The book coexists with byanymedia.org or BAM, a resource that includes a large collection of original and curated materials related to the themes that emerged through our case studies. When we initially started developing it, we thought that BAM would effectively be a companion reader, a place where people could encounter media examples featured in the book. We ended up with a much more expansive resource that pushes far beyond our initial research to feature media created by a broad range of youth organizations, curated media, and original educational materials created through sustained partnerships we formed with companies like Participant Media and organizations like the Harry Potter Alliance. While we anticipate that various visitors may find their way to BAM, we did specifically focus on educators who want to explore youth driven participatory politics with their students. This is why we piloted and eventually rolled out BAM through collaborations with educators affiliated with National Writing Project and the National Association for Media Literacy Education.

 

Julian and Sonia write of The Class:

It may be that when our class of British 13-year olds gets a bit older, they too will explore such civic possibilities as Henry describes above. But certainly when we hung out with them, they were taking only the most tentative steps towards the wider world – perhaps by joining Twitter to follow the adult worlds of news, sports or celebrity. For them, Harry Potter was definitely a focus for fandom but not yet a pathway to the civic.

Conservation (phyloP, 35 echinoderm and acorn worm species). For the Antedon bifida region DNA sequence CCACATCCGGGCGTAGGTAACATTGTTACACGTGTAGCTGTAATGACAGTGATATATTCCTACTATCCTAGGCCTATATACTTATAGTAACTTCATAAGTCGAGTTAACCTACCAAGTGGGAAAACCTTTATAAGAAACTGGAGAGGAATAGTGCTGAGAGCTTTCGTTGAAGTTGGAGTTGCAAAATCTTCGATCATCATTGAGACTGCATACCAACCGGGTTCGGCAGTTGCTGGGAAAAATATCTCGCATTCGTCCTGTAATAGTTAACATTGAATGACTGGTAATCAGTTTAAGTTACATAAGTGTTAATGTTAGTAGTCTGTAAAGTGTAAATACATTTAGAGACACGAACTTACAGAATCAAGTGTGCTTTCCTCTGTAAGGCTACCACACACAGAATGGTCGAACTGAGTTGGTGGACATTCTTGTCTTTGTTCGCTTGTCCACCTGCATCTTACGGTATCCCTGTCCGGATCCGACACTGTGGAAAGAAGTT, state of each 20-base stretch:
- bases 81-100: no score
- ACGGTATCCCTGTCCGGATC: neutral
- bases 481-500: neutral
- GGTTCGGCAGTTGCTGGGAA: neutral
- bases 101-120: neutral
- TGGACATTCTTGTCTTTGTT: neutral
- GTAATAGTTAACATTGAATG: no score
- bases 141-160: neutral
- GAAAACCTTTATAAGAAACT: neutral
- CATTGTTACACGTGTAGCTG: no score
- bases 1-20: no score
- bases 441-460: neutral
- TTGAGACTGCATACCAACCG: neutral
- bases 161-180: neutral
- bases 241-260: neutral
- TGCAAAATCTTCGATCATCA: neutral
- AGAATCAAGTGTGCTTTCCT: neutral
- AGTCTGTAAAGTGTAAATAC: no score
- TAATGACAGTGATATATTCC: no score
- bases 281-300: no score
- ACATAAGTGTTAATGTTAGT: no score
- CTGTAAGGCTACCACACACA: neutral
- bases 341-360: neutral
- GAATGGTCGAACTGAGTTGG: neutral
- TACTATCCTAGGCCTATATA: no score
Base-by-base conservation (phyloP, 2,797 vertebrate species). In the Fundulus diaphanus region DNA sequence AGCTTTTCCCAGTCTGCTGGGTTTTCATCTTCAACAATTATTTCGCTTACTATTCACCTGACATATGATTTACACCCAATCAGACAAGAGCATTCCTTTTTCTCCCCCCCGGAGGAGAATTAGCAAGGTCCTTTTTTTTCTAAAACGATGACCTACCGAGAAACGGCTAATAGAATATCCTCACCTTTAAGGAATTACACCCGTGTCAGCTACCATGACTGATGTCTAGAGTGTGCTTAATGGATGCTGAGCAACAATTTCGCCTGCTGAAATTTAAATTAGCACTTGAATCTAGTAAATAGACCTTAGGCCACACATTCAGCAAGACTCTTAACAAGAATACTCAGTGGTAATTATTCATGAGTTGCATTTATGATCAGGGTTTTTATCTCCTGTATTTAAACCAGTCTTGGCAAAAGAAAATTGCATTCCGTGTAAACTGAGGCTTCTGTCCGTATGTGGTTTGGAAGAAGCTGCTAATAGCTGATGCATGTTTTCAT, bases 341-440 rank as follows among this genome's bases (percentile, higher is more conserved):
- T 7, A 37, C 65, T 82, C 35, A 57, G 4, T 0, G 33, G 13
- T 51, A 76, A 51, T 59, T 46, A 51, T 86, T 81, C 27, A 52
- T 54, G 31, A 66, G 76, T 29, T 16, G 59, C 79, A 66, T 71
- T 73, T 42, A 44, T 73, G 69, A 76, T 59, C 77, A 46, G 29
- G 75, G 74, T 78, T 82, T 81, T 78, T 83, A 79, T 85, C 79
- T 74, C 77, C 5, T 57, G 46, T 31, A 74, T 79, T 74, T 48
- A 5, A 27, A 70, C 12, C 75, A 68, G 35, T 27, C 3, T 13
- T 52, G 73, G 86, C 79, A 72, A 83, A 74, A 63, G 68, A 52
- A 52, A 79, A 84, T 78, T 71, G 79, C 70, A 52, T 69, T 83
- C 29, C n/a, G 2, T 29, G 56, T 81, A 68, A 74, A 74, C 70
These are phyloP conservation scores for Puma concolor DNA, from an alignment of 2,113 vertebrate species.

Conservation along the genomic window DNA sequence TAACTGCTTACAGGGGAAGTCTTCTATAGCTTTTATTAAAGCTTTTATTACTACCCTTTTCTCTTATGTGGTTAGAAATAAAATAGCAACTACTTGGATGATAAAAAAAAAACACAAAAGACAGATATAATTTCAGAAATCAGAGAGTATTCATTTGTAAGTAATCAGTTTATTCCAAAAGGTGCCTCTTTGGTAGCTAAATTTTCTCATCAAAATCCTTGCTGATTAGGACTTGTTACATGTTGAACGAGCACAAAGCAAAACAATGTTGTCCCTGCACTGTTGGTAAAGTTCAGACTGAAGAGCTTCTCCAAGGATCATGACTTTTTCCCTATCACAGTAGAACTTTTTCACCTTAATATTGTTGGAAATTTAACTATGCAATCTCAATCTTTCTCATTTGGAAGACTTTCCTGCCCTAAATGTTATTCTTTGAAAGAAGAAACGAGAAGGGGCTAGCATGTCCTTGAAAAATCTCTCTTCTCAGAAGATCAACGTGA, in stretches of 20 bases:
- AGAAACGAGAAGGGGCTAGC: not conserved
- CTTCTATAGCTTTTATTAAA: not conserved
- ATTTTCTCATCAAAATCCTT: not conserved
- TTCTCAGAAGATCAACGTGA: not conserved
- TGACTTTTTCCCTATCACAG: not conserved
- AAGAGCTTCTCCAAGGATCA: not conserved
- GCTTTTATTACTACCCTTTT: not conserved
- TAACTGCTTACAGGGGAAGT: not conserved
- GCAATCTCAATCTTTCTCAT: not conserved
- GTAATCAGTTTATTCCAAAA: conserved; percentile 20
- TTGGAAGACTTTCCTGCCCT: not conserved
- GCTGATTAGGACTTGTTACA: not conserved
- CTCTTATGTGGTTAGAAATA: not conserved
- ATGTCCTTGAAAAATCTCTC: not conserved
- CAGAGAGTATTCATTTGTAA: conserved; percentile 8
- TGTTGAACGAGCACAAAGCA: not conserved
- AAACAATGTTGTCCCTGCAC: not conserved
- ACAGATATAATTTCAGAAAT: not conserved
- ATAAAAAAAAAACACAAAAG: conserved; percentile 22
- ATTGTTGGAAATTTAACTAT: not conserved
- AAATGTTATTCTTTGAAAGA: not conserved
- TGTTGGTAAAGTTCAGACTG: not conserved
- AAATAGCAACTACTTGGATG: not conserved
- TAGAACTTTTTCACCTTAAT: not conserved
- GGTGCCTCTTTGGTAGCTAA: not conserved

Rather, our class was more concerned to sustain clear boundaries between home, school and peer group than to overcome these through digital or social networking. For example, the school devoted a lot of time being distressed by students’ use of Facebook, seeking ways to keep its “drama” out of the life of the school, just as students proved equally keen to protect their free time (not that there was much of it) and spaces (ditto) from prying adult eyes.

One of our driving questions was to understand how digital media were used at home and school and especially, given ever greater access to mobile digital technologies, whether this allows home and school to be connected in different ways. At school we noticed how the teachers’ appropriation of popular culture served to create shared values and norms within but not beyond the walls of the class. So in afternoon registrations the class often watched BBC News. A geography teacher used the model of voting from ITV’s X Factor to liven up math teaching. Role models from the media dotted the classroom walls. But rarely was there any discussion about how the media are produced or who controls them or how they are structured to convey particular messages. For example, films about slavery in Black History Month were tacitly treated as transparent “windows on the world”, seemingly unrelated to the mix of black and white faces of the students watching the screen.